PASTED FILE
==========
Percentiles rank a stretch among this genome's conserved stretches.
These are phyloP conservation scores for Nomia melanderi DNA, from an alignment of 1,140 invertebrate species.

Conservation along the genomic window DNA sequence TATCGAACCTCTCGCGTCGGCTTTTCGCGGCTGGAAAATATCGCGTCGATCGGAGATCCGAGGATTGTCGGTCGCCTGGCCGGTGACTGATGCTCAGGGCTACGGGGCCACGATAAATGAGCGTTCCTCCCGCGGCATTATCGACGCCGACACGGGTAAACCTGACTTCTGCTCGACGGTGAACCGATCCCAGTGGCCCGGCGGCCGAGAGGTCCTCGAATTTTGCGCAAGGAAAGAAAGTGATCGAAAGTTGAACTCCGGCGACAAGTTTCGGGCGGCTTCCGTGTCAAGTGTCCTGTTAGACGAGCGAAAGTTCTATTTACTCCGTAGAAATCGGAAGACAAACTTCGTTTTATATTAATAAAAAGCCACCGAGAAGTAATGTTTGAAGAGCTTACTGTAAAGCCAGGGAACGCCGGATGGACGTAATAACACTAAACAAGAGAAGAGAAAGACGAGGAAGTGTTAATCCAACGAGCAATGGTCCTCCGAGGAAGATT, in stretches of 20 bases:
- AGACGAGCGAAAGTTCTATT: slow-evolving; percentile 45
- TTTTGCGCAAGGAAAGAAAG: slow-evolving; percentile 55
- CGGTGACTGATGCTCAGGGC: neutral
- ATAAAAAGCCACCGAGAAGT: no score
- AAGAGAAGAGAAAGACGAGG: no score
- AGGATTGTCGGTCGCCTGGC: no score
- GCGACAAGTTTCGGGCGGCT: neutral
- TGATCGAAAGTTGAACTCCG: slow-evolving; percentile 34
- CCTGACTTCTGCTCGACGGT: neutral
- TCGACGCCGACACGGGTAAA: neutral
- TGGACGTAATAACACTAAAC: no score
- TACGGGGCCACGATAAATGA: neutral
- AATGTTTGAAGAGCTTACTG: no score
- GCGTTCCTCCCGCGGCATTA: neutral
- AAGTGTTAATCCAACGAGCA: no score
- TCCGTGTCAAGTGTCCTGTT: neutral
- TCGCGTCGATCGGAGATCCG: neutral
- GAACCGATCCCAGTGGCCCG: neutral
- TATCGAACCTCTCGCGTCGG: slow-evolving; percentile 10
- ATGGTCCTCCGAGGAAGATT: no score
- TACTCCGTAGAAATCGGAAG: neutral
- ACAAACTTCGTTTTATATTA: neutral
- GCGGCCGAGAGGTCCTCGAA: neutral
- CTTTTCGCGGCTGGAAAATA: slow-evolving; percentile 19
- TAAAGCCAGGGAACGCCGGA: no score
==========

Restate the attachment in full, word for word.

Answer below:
Percentiles rank a stretch among this genome's conserved stretches.
These are phyloP conservation scores for Nomia melanderi DNA, from an alignment of 1,140 invertebrate species.

Conservation along the genomic window DNA sequence TATCGAACCTCTCGCGTCGGCTTTTCGCGGCTGGAAAATATCGCGTCGATCGGAGATCCGAGGATTGTCGGTCGCCTGGCCGGTGACTGATGCTCAGGGCTACGGGGCCACGATAAATGAGCGTTCCTCCCGCGGCATTATCGACGCCGACACGGGTAAACCTGACTTCTGCTCGACGGTGAACCGATCCCAGTGGCCCGGCGGCCGAGAGGTCCTCGAATTTTGCGCAAGGAAAGAAAGTGATCGAAAGTTGAACTCCGGCGACAAGTTTCGGGCGGCTTCCGTGTCAAGTGTCCTGTTAGACGAGCGAAAGTTCTATTTACTCCGTAGAAATCGGAAGACAAACTTCGTTTTATATTAATAAAAAGCCACCGAGAAGTAATGTTTGAAGAGCTTACTGTAAAGCCAGGGAACGCCGGATGGACGTAATAACACTAAACAAGAGAAGAGAAAGACGAGGAAGTGTTAATCCAACGAGCAATGGTCCTCCGAGGAAGATT, in stretches of 20 bases:
- AGACGAGCGAAAGTTCTATT: slow-evolving; percentile 45
- TTTTGCGCAAGGAAAGAAAG: slow-evolving; percentile 55
- CGGTGACTGATGCTCAGGGC: neutral
- ATAAAAAGCCACCGAGAAGT: no score
- AAGAGAAGAGAAAGACGAGG: no score
- AGGATTGTCGGTCGCCTGGC: no score
- GCGACAAGTTTCGGGCGGCT: neutral
- TGATCGAAAGTTGAACTCCG: slow-evolving; percentile 34
- CCTGACTTCTGCTCGACGGT: neutral
- TCGACGCCGACACGGGTAAA: neutral
- TGGACGTAATAACACTAAAC: no score
- TACGGGGCCACGATAAATGA: neutral
- AATGTTTGAAGAGCTTACTG: no score
- GCGTTCCTCCCGCGGCATTA: neutral
- AAGTGTTAATCCAACGAGCA: no score
- TCCGTGTCAAGTGTCCTGTT: neutral
- TCGCGTCGATCGGAGATCCG: neutral
- GAACCGATCCCAGTGGCCCG: neutral
- TATCGAACCTCTCGCGTCGG: slow-evolving; percentile 10
- ATGGTCCTCCGAGGAAGATT: no score
- TACTCCGTAGAAATCGGAAG: neutral
- ACAAACTTCGTTTTATATTA: neutral
- GCGGCCGAGAGGTCCTCGAA: neutral
- CTTTTCGCGGCTGGAAAATA: slow-evolving; percentile 19
- TAAAGCCAGGGAACGCCGGA: no score